Zynga‘s just revealed its latest tool to sucker you in to spending hours “casual gaming” on Facebook: FrontierVille–a revamped, updated version of its FarmVille app. But is this really a reminder of how fickle the casual gaming biz is?
Over at Venturebeat they’re labeling FrontierVille as the most “elaborate” title from Zynga yet. It’ll be extremely familiar to the millions of players of the older FarmVille title, and is essentially the same core game set in a different context. Your farm is now a “homestead” and your objectives include growing enough crops to feed your family and keeping your livestock from wandering off, and eventually growing into a frontier town. Unlike FarmVille, the game is extremely social, and you can actually tend your friends’ fields for them–and the technology of the game code intelligence has been improved so that more “natural” events occur. For instance, trees grow large from little saplings and bears can attack your farm. These changes are probably the influence of chief designer Brian Reynolds, whose previous experience includes heavyweight game titles such as Civilization.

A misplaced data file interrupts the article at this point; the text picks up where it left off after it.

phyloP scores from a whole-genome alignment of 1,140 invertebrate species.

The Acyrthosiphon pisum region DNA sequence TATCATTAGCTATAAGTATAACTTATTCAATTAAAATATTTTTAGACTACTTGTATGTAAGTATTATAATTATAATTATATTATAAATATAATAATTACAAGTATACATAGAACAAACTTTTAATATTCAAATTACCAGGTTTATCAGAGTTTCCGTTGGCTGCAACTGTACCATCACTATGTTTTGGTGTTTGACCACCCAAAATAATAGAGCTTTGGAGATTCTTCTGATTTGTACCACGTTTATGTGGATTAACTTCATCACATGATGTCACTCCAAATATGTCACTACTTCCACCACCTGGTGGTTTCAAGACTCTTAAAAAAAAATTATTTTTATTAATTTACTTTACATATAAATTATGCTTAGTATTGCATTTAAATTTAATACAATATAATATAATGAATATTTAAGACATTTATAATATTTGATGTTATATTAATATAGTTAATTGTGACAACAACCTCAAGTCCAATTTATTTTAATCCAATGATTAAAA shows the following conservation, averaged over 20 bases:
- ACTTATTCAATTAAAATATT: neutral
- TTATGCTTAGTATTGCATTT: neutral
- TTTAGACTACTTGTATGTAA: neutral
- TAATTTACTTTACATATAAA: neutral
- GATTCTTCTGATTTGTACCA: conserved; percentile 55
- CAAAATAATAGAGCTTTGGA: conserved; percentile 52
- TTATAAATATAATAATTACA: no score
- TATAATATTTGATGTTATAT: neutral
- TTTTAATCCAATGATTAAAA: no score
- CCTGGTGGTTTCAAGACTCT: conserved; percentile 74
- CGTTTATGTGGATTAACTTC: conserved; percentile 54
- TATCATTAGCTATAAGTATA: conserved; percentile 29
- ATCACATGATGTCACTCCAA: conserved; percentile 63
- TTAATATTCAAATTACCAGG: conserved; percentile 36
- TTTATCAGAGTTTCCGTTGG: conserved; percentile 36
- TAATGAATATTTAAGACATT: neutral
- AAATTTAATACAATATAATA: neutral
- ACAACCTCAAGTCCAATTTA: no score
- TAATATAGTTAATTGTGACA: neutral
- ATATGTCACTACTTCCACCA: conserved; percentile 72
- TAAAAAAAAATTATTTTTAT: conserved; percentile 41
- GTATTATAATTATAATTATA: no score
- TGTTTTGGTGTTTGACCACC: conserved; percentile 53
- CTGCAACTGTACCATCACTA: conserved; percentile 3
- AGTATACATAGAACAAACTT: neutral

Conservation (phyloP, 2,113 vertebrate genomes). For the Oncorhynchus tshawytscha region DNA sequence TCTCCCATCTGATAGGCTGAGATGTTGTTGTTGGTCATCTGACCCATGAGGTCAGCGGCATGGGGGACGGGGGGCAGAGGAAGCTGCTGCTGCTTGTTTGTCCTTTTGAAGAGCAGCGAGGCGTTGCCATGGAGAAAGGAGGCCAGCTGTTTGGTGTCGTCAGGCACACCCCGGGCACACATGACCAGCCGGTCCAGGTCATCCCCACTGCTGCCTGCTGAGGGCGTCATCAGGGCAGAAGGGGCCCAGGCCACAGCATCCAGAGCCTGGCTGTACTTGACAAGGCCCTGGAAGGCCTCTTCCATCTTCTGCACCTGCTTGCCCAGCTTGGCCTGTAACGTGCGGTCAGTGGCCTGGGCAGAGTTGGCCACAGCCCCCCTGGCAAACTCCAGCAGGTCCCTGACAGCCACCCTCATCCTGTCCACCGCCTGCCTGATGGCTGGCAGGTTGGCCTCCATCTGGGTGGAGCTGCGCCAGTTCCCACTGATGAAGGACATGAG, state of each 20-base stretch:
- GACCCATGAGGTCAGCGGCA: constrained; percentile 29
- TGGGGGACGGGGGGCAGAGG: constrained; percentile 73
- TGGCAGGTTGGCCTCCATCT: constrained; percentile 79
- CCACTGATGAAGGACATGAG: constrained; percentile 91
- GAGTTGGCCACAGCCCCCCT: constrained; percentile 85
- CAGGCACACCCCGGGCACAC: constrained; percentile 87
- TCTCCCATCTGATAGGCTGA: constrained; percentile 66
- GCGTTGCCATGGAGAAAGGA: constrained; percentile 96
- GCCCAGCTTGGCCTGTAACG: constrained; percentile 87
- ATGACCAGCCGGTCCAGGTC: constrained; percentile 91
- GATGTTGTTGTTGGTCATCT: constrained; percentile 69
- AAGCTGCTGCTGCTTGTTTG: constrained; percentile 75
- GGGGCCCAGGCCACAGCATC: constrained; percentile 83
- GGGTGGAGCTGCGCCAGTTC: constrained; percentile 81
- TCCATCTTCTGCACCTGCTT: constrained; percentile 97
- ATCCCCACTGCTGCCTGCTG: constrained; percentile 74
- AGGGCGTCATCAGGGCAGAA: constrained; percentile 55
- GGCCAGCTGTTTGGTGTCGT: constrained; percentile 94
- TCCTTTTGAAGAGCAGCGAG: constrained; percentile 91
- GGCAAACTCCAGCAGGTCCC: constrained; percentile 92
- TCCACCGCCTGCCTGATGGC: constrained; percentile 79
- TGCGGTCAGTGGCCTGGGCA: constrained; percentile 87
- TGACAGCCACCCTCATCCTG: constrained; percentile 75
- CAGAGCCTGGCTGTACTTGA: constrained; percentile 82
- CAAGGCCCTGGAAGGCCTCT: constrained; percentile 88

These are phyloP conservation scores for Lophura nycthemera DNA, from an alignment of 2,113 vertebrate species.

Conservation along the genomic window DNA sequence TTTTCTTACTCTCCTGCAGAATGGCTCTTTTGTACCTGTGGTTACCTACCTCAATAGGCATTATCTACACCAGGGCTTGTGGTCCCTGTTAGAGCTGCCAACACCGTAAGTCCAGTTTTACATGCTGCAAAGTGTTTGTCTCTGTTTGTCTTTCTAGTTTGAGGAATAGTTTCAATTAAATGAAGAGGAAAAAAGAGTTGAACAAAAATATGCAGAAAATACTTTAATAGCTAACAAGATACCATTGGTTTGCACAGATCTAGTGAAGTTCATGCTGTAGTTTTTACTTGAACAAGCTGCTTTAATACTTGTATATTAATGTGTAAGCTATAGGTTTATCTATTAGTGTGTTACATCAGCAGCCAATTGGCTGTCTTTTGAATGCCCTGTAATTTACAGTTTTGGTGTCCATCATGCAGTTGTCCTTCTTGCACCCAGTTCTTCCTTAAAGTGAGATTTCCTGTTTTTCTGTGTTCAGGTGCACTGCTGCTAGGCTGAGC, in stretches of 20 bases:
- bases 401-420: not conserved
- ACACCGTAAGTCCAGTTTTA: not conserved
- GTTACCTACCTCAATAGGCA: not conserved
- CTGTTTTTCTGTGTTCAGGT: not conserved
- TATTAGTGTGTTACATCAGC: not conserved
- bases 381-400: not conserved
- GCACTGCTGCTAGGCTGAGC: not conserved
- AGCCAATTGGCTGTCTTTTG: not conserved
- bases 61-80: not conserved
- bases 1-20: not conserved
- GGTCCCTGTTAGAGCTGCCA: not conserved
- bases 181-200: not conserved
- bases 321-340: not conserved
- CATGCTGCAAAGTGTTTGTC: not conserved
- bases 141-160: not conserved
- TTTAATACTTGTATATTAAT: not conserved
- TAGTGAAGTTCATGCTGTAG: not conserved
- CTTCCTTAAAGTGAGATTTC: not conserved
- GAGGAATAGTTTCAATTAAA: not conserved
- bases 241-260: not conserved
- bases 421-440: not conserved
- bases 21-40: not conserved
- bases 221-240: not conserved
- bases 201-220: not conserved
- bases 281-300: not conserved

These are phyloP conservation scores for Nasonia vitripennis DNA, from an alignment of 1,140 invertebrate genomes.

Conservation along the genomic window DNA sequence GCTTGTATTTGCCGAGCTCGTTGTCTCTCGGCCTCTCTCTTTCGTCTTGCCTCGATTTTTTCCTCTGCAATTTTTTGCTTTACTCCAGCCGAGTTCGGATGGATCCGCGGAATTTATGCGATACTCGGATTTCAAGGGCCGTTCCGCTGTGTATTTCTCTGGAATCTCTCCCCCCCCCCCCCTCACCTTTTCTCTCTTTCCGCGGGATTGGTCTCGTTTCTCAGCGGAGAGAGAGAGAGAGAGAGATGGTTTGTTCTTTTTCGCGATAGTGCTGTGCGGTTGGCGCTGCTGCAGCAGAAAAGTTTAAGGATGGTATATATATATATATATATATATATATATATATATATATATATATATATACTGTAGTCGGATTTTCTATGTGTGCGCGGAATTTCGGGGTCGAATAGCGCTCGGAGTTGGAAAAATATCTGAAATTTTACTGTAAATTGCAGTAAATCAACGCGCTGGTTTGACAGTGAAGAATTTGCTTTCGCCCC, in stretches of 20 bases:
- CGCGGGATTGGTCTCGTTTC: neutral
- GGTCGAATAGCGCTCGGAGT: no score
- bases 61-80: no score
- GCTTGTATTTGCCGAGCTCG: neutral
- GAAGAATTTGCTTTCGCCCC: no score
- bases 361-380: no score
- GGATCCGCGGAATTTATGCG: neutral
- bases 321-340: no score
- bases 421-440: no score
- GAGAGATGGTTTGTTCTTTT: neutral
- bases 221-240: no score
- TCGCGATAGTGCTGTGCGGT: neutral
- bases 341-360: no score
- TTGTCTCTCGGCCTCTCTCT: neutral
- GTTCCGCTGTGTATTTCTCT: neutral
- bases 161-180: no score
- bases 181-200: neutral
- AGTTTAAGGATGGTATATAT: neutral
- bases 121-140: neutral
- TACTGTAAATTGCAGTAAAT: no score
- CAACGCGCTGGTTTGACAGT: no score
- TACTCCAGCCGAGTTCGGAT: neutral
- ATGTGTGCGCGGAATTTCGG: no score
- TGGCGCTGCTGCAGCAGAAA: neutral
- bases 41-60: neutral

The real driver of the new game is to reverse a slide in Zynga’s fortunes on Facebook. With FarmVille in its portfolio, it was the largest social app publisher on Facebook, but its active user count has slipped by tens of millions in the last several months. The announcement of the FarmVille app for iPhone was even greeted by boos at the WWDC Apple keynote address on Monday–these games are facing an increasingly rough ride in the press. Zynga is by no means in trouble, but the fact it’s scrambling to turn around its falling user numbers quite definitely highlights one thing: The casual gaming genre is fickle and fragile. Like the viral videos its business model somewhat echoes, casual games like FarmVille live and die on the whim of a popular trend. People play, get bored, and move on to something new. FrontierVille is indeed something new, but it’s not differentiated enough from the original product to keep the public amused for long–my feeling is that in its next game iteration, Zynga needs to try something radically different to recapture that viral “play this fab new thing!” feeling.